So it’s a pro, but I’m considering it a con, and it’s a little bit heavy, but definitely not a deal-breaker for me.
I’m using it mainly outdoors to get the super-wide parallax shots but considering it’s like an f4, it’s not a big deal because I mostly use this lens outside.
If you’re thinking about buying this lens, I would highly consider it for that set price.
I used to use the 85 actually, but it became a little bit too tight in some situations, often you will find bride and groom and couples getting married in kind of dimly lit small environments.
So I find 55 perfect for this; 85 is a bit too tight.
55 is a great focal length for shooting in these kinds of environments, plus because it’s F 1.8, you can deal with the low light if it’s pretty dim.
People are getting ready, and it’s pretty chaotic; there are people everywhere; sometimes there’s food, drink, bottles, beer, cans, all that kind of stuff around.
And if you’re using something like a 35, it might be a bit too wide. You might get some of that, and you’re short, and you don’t want that.
So 55 is an ideal length for getting exactly what you need and cutting out everything else.
For details ring shots, flowers, the opening of gifts, even for reading letters, the 55 F 1.8 is my choice when it comes to prep shots.
I wanted something a little bit wider, but it gave me a similar feel, and I could pull a little bit more of the environment in to tell that story a little bit.
This lens is super small and compact, lightweight balance is super lovely on the camera, and it’s just an absolute pleasure to carry around all day.
If you are shooting wedding events or maybe doing some street photography, it’s really convenient size.
This lens is a metal body barrel lens, and its really lovely feel is really sleek and pleasant; the autofocus on this lens is super fast.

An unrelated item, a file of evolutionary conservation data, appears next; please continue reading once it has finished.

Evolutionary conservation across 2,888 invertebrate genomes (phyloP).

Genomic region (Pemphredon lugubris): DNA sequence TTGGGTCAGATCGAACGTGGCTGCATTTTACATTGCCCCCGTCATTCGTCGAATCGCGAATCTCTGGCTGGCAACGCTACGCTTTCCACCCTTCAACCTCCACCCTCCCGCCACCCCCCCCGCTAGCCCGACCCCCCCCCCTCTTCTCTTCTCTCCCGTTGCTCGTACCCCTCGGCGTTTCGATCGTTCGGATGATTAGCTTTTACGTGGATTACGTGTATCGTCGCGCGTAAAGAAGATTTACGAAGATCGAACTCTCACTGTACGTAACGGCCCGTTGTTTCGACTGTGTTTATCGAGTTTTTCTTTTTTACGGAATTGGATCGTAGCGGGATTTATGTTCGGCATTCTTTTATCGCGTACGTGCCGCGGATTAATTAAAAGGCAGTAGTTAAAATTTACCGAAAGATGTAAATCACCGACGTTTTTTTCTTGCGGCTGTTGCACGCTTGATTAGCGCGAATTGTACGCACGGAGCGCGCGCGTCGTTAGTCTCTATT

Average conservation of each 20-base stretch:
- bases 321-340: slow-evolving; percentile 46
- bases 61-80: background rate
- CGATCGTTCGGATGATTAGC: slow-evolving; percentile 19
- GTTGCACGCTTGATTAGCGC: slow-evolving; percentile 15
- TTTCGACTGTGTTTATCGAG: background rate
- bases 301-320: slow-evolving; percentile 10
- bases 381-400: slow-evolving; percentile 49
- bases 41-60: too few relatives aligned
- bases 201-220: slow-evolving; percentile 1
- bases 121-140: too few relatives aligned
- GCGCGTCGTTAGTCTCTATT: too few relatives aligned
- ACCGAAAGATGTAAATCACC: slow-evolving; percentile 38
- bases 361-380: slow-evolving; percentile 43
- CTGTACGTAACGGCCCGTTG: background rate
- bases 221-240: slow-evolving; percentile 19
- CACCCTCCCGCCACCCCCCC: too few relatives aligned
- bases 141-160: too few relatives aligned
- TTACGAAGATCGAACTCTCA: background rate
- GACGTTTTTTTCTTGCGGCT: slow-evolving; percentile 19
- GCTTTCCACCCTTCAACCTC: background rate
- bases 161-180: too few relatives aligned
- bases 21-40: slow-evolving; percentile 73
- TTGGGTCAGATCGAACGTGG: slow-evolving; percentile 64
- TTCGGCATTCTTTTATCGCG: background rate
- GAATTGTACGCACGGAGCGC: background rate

I’d say it’s probably one of the fastest Sony lenses for autofocus or reviews; it really snaps onto your subject; it’s pretty tack sharp, every time.
Also, the autofocus motor on this lens is so quiet I can’t even hear it focusing, so if I’m using a microphone on top of my camera is perfect for that.
I really like the image quality that it gives me also in the video; it looks adorable.
That 55 focal length is so unique.
I thought it would be similar to having a 50 mil focal really slightly different you do get a little more compression and a little more cinematic kind of feel to the images.
Just because you don’t think it creates a little bit more depth of field, and it really is excellent.
It’s really nice on video. It just gives me some really nice-looking shots.
The focus ring is metal and not rubberized, so he’s slightly slippery and can be a little bit awkward.
If you are using a manual, focus on saying that I haven’t really had many problems.
I’ve gotten used to it now, so it’s not the end of the other thing is this says that it is weather seal can’t see a rubber with a sealing gasket on it.
So, I questioned that it would have been nice to have an autofocus or manual focus switch on the side and maybe a programmable button.
But then again, this lens is so small I’m not sure where it might have fitted onto it.
So if you are looking for a 50 mil kind of range lens and I can highly recommend checking out the 55 mils, I think you’ll be more than pleased, and I really love it.
That is a high-end premium lens.
I think this is a really nice lens to have, and it’s a really nice size if you are after something lightweight and compact.
During the ceremony, two cameras, one on one side facing the bride, one on the other side facing the groom, a couple, and the 85, are those that I use.
Now with the 85, you have to stand a little closer than if you’re using the 70 to 200.
But usually, you’re around the level with the first or second row of the seats, off to the side, so you’re not in anyone’s view.
This is an F 1.8, so really great in low light.
If you’re shooting weddings outside, which many of the weddings I shoot are intuitive, you don’t really need to use F 1.8, so go up a little bit; you’ll be fine.
This also means the actual part of your image that’s in focus is a little bit bigger, so you don’t have a hard time if you’re specifically trying to get that eye or something like that.